Carbinite Coating

September 10, 2020
Carbinite Coating Doubles the Gripping Strength of Jaws

Dillon Manufacturing introduces Carbinite, a wear-resistant textured carbide coating which reduces or eliminates slippage. Improving the grip on workpieces enhances mill performance and can reduce cycle times.  In clamping tests, Carbinite has been shown to nearly double the gripping strength at equal clamping force.  Customers report increased grip and longer tool life.  Utilizing a process called Electro Spark Deposition (ESD), Carbinite can be added to hard or soft jaws after they are milled to customer requirements.  The wear resistant carbide alloys display exceptional bond strength without annealing or distortion.  This unique coating is ideal for hard or soft jaws, especially Vise Jaws and Step Jaws used for clamping applications. 

Related Glossary Terms

  • alloys


    Substances having metallic properties and being composed of two or more chemical elements of which at least one is a metal.

  • annealing


    Softening a metal by heating it to and holding it at a controlled temperature, then cooling it at a controlled rate. Also performed to produce simultaneously desired changes in other properties or in the microstructure. The purposes of such changes include improvement of machinability, facilitation of cold work, improvement of mechanical or electrical properties and increase in stability of dimensions. Types of annealing include blue, black, box, bright, full, intermediate, isothermal, quench and recrystallization.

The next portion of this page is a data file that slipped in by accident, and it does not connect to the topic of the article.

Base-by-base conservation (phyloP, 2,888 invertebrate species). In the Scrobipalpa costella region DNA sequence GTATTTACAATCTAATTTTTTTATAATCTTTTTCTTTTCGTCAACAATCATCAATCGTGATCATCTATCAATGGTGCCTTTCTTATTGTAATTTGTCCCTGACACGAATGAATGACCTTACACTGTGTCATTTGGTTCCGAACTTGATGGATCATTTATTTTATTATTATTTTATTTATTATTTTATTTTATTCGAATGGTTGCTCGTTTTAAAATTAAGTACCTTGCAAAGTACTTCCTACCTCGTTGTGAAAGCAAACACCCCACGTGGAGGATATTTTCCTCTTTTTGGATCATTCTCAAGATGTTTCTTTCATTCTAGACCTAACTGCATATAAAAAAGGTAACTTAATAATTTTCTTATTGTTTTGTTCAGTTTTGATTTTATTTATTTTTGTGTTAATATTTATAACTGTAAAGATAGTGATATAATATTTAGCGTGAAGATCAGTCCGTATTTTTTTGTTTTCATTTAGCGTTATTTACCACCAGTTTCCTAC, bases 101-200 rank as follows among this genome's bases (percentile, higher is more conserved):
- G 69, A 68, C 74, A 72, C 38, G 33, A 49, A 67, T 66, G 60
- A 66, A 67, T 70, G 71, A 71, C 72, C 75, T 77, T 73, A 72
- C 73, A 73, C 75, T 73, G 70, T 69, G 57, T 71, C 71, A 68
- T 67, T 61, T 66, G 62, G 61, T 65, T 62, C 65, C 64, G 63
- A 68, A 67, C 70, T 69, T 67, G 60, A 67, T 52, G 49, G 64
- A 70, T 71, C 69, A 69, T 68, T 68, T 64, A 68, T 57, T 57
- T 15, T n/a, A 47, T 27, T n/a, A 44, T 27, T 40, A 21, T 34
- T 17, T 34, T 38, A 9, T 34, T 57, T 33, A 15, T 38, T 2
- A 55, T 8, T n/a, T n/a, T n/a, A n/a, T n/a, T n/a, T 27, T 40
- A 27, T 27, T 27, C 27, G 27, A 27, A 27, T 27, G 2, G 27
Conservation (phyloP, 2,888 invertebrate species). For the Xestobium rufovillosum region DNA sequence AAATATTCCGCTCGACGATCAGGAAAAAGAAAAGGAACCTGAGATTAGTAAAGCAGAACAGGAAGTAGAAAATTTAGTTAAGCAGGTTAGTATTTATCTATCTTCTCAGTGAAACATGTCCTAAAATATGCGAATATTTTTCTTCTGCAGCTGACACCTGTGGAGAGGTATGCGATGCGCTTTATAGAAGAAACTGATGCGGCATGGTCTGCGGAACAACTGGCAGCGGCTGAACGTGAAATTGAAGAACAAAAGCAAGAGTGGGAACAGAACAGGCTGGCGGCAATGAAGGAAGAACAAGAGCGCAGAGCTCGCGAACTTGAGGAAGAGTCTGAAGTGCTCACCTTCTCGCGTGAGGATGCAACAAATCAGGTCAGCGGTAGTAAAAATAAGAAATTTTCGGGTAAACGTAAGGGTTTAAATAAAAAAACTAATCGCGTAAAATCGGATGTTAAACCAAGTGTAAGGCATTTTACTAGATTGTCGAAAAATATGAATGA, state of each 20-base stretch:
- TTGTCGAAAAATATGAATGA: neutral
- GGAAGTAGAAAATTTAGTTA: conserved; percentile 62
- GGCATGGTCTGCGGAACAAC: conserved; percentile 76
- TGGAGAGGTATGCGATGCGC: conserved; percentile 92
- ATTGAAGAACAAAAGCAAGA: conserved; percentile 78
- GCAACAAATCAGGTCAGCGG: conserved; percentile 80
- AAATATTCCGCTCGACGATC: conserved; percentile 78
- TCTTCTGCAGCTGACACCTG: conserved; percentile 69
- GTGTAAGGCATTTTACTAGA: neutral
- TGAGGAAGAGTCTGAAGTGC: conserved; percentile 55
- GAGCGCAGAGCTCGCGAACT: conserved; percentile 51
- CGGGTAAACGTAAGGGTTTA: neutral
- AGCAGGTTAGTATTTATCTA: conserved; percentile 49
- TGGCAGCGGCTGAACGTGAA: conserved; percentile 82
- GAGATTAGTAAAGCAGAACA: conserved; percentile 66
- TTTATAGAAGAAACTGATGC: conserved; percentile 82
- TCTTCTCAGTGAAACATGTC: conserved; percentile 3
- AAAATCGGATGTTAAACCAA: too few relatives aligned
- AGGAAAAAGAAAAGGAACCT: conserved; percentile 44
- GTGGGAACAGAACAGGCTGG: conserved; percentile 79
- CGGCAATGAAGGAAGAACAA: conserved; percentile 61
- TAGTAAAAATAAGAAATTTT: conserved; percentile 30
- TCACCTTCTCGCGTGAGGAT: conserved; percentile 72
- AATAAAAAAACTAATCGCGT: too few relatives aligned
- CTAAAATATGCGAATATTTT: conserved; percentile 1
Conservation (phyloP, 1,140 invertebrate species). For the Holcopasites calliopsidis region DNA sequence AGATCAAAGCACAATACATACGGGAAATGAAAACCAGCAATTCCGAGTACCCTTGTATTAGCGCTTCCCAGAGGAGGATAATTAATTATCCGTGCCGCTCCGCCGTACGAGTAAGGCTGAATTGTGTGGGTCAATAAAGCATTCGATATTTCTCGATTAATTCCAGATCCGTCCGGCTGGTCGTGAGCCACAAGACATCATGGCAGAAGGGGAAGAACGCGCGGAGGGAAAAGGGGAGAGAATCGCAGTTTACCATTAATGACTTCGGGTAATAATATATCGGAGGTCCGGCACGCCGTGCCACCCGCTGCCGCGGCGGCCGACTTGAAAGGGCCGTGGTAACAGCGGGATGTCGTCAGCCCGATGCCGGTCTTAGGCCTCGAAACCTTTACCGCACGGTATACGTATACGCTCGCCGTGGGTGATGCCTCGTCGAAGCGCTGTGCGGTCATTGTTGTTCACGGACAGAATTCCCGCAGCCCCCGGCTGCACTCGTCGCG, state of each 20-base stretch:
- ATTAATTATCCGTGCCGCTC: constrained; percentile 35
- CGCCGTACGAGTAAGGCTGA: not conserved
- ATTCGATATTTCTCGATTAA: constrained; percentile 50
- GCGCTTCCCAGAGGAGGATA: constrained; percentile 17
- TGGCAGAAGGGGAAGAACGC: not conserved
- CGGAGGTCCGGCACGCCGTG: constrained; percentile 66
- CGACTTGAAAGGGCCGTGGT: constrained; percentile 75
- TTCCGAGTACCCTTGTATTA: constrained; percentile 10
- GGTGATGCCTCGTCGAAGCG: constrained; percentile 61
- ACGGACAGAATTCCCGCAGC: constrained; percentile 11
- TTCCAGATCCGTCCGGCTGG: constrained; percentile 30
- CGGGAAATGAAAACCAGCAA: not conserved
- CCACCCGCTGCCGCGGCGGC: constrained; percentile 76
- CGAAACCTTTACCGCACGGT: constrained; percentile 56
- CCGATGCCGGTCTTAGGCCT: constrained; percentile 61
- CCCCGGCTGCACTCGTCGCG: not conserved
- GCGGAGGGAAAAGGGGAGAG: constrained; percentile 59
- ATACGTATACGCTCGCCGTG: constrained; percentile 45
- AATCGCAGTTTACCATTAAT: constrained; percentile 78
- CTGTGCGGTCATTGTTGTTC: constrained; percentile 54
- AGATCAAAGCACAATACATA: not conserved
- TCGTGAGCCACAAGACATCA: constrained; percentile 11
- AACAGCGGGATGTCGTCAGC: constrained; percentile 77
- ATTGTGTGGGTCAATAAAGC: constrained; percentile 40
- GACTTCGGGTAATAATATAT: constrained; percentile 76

• milling machine ( mill)

    milling machine ( mill)

    Runs endmills and arbor-mounted milling cutters. Features include a head with a spindle that drives the cutters; a column, knee and table that provide motion in the three Cartesian axes; and a base that supports the components and houses the cutting-fluid pump and reservoir. The work is mounted on the table and fed into the rotating cutter or endmill to accomplish the milling steps; vertical milling machines also feed endmills into the work by means of a spindle-mounted quill. Models range from small manual machines to big bed-type and duplex mills. All take one of three basic forms: vertical, horizontal or convertible horizontal/vertical. Vertical machines may be knee-type (the table is mounted on a knee that can be elevated) or bed-type (the table is securely supported and only moves horizontally). In general, horizontal machines are bigger and more powerful, while vertical machines are lighter but more versatile and easier to set up and operate.